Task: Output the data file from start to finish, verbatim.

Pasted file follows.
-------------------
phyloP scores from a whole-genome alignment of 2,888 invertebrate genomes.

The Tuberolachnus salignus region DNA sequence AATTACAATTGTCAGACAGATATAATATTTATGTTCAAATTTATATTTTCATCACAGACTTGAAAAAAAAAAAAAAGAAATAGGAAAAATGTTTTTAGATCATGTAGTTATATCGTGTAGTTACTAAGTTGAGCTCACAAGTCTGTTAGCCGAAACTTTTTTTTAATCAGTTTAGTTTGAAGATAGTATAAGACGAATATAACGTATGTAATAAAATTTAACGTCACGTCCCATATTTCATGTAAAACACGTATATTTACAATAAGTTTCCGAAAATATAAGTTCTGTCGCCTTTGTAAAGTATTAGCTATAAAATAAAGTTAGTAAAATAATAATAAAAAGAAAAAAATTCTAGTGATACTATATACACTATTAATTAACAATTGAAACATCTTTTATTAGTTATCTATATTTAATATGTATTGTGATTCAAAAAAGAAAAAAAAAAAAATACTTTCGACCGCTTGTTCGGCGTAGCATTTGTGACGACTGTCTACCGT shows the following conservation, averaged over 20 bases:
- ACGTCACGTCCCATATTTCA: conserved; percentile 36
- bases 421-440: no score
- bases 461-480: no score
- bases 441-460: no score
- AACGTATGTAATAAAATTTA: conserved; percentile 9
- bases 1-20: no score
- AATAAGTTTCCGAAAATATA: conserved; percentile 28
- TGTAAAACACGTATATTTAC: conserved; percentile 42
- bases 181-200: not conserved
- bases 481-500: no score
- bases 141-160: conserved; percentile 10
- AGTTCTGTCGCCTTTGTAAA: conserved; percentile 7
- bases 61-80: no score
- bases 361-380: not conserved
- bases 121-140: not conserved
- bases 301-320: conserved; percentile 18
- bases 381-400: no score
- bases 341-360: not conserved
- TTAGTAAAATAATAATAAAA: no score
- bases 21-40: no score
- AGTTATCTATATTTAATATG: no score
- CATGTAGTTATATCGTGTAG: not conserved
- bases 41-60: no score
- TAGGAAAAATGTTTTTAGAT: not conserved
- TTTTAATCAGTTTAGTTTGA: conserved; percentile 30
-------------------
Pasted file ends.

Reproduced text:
phyloP scores from a whole-genome alignment of 2,888 invertebrate genomes.

The Tuberolachnus salignus region DNA sequence AATTACAATTGTCAGACAGATATAATATTTATGTTCAAATTTATATTTTCATCACAGACTTGAAAAAAAAAAAAAAGAAATAGGAAAAATGTTTTTAGATCATGTAGTTATATCGTGTAGTTACTAAGTTGAGCTCACAAGTCTGTTAGCCGAAACTTTTTTTTAATCAGTTTAGTTTGAAGATAGTATAAGACGAATATAACGTATGTAATAAAATTTAACGTCACGTCCCATATTTCATGTAAAACACGTATATTTACAATAAGTTTCCGAAAATATAAGTTCTGTCGCCTTTGTAAAGTATTAGCTATAAAATAAAGTTAGTAAAATAATAATAAAAAGAAAAAAATTCTAGTGATACTATATACACTATTAATTAACAATTGAAACATCTTTTATTAGTTATCTATATTTAATATGTATTGTGATTCAAAAAAGAAAAAAAAAAAAATACTTTCGACCGCTTGTTCGGCGTAGCATTTGTGACGACTGTCTACCGT shows the following conservation, averaged over 20 bases:
- ACGTCACGTCCCATATTTCA: conserved; percentile 36
- bases 421-440: no score
- bases 461-480: no score
- bases 441-460: no score
- AACGTATGTAATAAAATTTA: conserved; percentile 9
- bases 1-20: no score
- AATAAGTTTCCGAAAATATA: conserved; percentile 28
- TGTAAAACACGTATATTTAC: conserved; percentile 42
- bases 181-200: not conserved
- bases 481-500: no score
- bases 141-160: conserved; percentile 10
- AGTTCTGTCGCCTTTGTAAA: conserved; percentile 7
- bases 61-80: no score
- bases 361-380: not conserved
- bases 121-140: not conserved
- bases 301-320: conserved; percentile 18
- bases 381-400: no score
- bases 341-360: not conserved
- TTAGTAAAATAATAATAAAA: no score
- bases 21-40: no score
- AGTTATCTATATTTAATATG: no score
- CATGTAGTTATATCGTGTAG: not conserved
- bases 41-60: no score
- TAGGAAAAATGTTTTTAGAT: not conserved
- TTTTAATCAGTTTAGTTTGA: conserved; percentile 30